"When we talk about the MQ-9, we're continuing with the trend of making our connections more redundant and robust," said Jones, who began flying the RQ-1 (which evolved into the MQ-1) right after the 9/11 attacks. He was part of the initial team that operated and weaponized the aircraft for missions in Afghanistan.

"[The 432nd] remains the center of gravity for the RPA movement within the Air Force," he said, adding airmen from the unit are involved in the more "conceptual strategy development to try and figure out what we can do with our existing systems."

The Air Force began phasing out its MQ-1 RPA in 2017 before its official retirement last year; as a result, the larger, faster MQ-9 began expanding its mission set.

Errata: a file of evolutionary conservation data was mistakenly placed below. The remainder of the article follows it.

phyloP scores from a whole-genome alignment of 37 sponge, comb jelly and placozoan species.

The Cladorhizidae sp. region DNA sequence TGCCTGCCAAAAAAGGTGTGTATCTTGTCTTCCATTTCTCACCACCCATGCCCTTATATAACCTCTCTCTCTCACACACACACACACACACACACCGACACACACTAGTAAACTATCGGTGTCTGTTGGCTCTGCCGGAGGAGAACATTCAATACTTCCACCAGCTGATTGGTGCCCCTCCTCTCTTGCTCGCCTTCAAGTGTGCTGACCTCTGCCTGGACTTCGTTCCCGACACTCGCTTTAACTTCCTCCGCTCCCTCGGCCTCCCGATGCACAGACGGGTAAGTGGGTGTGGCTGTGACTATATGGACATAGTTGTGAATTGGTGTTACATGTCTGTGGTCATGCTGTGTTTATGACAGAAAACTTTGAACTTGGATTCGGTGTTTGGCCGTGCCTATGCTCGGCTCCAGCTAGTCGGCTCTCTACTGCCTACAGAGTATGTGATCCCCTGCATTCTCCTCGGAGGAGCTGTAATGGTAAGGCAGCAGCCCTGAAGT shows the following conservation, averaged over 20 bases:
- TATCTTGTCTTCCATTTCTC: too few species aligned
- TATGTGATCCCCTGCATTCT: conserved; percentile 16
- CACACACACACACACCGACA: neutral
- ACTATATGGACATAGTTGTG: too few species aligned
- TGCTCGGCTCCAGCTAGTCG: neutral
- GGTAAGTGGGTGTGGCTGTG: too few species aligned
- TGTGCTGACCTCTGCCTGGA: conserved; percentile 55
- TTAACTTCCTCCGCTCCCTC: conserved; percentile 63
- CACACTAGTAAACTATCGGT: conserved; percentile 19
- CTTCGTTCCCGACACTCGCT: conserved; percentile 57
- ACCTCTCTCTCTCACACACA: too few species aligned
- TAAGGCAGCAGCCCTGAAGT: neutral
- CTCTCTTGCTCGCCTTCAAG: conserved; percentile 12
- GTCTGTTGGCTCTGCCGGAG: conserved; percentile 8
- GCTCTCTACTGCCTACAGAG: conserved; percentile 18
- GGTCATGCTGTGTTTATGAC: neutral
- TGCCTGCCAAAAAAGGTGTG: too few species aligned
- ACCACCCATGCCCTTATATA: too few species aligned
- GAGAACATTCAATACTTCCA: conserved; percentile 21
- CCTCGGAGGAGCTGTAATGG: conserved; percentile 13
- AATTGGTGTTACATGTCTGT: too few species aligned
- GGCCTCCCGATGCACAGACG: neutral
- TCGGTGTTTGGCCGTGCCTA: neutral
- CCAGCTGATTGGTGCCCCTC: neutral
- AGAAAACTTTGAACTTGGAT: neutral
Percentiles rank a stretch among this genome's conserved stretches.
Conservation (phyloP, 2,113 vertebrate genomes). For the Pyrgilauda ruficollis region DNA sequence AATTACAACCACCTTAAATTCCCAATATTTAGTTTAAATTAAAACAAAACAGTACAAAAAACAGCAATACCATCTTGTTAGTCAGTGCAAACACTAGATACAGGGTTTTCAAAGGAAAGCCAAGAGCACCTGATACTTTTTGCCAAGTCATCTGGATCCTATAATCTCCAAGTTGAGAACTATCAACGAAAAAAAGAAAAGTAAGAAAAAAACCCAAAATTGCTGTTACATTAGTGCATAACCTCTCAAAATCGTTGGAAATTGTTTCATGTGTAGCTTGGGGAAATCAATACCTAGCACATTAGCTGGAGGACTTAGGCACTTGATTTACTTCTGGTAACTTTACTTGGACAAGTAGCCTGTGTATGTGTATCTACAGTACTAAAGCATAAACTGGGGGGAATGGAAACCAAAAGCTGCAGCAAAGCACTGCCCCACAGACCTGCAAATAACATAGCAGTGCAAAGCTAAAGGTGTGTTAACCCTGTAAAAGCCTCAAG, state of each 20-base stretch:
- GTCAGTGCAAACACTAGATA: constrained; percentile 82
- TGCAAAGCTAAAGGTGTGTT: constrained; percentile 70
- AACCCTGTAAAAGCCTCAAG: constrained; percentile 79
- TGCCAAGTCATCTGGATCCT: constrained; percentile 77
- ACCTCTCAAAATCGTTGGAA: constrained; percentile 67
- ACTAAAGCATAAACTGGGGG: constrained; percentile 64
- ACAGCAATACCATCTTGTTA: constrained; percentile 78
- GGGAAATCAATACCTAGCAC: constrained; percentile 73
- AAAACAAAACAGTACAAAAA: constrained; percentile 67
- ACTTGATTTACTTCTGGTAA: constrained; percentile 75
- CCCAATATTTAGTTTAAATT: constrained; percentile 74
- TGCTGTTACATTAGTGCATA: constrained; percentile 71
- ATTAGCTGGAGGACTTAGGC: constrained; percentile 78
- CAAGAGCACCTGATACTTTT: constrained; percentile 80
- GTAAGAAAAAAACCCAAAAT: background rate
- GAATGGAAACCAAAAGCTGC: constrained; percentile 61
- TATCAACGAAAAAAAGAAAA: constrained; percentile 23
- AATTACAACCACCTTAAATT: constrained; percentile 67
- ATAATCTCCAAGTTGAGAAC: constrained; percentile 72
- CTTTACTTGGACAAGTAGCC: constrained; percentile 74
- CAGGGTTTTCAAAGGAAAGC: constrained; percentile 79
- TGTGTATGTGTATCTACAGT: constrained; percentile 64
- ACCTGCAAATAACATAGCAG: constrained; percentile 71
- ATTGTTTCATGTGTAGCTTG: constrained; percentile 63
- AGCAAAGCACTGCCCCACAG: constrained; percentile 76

"The architecture of it and the willingness of the community to be receptive to experimentation and to put things in the field and work on the tactics, techniques and procedures, the evolution [in] real time in a combat environment, I think is something that sets our community apart from others," Jones said.

Last year, Col. Julian Cheater, Jones' predecessor, revealed that the MQ-9 had bagged its first air-to-air kill of another small, aerial vehicle in a controlled simulation. The test, which took place in late 2017, verified that the MQ-9 has the ability to conduct air-to-air combat.

It also showed the system's advancement, creating "more utility and more goals for it," Jones said.

The drone has a payload of 3,750 pounds and carries a combination of AGM-114 Hellfire missiles and GBU-12 Paveway II and GBU-38 Joint Direct Attack Munitions, according to the service. Echoing Cheater, Jones said MQ-9's weapons load remains flexible.